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Robotic glove helps restore hand movements

12 Jan 2016

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A research team from the National University of Singapore (NUS) developed a lightweight and smart rehabilitation device to help people who have lost their hand functions due to injuries or nerve-related conditions, such as stroke and muscular dystrophy.

Called the EsoGlove, the novel device is made of soft materials. It is an improvement from conventional robotic hand rehabilitation devices as it has sensors to detect muscle signals and conforms to the natural movements of the human hand, reducing discomfort and risk of injury. This robotic glove is also compact and portable, so patients who are recovering at home or are bedridden could carry out rehabilitation exercises with greater ease and comfort.

Assistant Professor Raye Yeow from the NUS Department of Biomedical Engineering, who specialises in soft wearable robotics and is a key member of the research team, explained, "For patients to restore their hand functions, they need to go through rehabilitation programmes that involve repetitive tasks such as gripping and releasing objects. These exercises are often labour intensive and are confined to clinical settings. EsoGlove is designed to enable patients to carry out rehabilitation exercises in various settings – in the hospital wards, rehabilitation centres and even at home. Equipped with technology that can detect and interpret muscle signals, EsoGlove can also assist patients in daily activities, for instance by guiding the fingers to perform tasks such as holding a cup."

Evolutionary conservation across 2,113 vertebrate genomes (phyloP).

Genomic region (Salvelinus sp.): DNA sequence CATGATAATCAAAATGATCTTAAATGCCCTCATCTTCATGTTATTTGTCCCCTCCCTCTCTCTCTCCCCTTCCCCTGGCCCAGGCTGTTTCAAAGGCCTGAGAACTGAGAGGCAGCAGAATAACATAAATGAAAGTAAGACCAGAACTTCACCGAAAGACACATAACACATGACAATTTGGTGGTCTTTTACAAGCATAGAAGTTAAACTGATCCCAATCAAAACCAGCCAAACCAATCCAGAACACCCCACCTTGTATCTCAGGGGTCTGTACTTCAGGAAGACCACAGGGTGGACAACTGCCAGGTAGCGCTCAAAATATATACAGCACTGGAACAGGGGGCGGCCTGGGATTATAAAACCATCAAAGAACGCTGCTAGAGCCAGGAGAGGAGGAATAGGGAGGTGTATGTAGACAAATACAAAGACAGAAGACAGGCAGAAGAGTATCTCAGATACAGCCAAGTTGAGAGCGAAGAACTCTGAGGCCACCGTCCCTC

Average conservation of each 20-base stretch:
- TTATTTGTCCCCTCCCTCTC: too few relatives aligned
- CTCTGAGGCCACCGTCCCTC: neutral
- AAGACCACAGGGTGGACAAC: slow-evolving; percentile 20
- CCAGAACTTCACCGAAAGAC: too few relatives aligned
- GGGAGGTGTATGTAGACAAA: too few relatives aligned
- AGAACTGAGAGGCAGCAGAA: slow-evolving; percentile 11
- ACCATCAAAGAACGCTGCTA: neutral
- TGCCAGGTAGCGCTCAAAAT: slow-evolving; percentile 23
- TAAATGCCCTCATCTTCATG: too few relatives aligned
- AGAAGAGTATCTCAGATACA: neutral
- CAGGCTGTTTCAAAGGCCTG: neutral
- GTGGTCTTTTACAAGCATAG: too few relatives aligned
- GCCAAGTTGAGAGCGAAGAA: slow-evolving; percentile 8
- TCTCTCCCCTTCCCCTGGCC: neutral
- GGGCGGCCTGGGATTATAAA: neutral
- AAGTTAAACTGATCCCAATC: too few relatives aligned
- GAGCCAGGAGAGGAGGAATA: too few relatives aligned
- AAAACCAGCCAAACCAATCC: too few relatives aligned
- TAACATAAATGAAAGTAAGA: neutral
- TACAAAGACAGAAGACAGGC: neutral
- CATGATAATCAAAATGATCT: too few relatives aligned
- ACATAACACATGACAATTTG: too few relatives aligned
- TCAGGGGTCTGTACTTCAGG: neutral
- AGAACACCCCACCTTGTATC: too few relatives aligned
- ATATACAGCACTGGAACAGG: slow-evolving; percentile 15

Robotic glove

NUS researchers has developed EsoGlove to help patients who have lost their hand functions due to injuries or nerve-related conditions to restore their hand movements. (Source: NUS)

The NUS team comprises Yeow, his clinical collaborator Dr Lim Jeong Hoon from the NUS Department of Medicine, as well as PhD candidate Yap Hong Kai and undergraduate student Benjamin Ang Wee Keong, who are both from the NUS Department of Biomedical Engineering.

Greater comfort and convenience

Conventional robotic devices for hand rehabilitation consist of rigid electromechanical components, which are heavy and uncomfortable for patients.

"EsoGlove is unique as it is made entirely of soft components and does not require complicated mechanical setups. The main body of the glove is made of fabric, with soft actuators embedded. It also has adjustable Velcro straps to cater to different hand sizes," Yeow said.

EsoGlove is connected to a pump-valve control system that modulates the air pressure which directs the soft actuators. When the actuators are pressurised by air, they apply distributed forces along the length of the finger to promote finger movements, such as bending, extending and twisting, to support different hand motions. This novel method does not constrain the finger's natural movements, unlike conventional devices that make use of rigid links and joints. Each actuator also functions independently, providing assistance to each finger separately.

The robotic glove can be applied in a table-top version for bedridden patients, as well as a waist-belt version for patients who are mobile and recovering at home.


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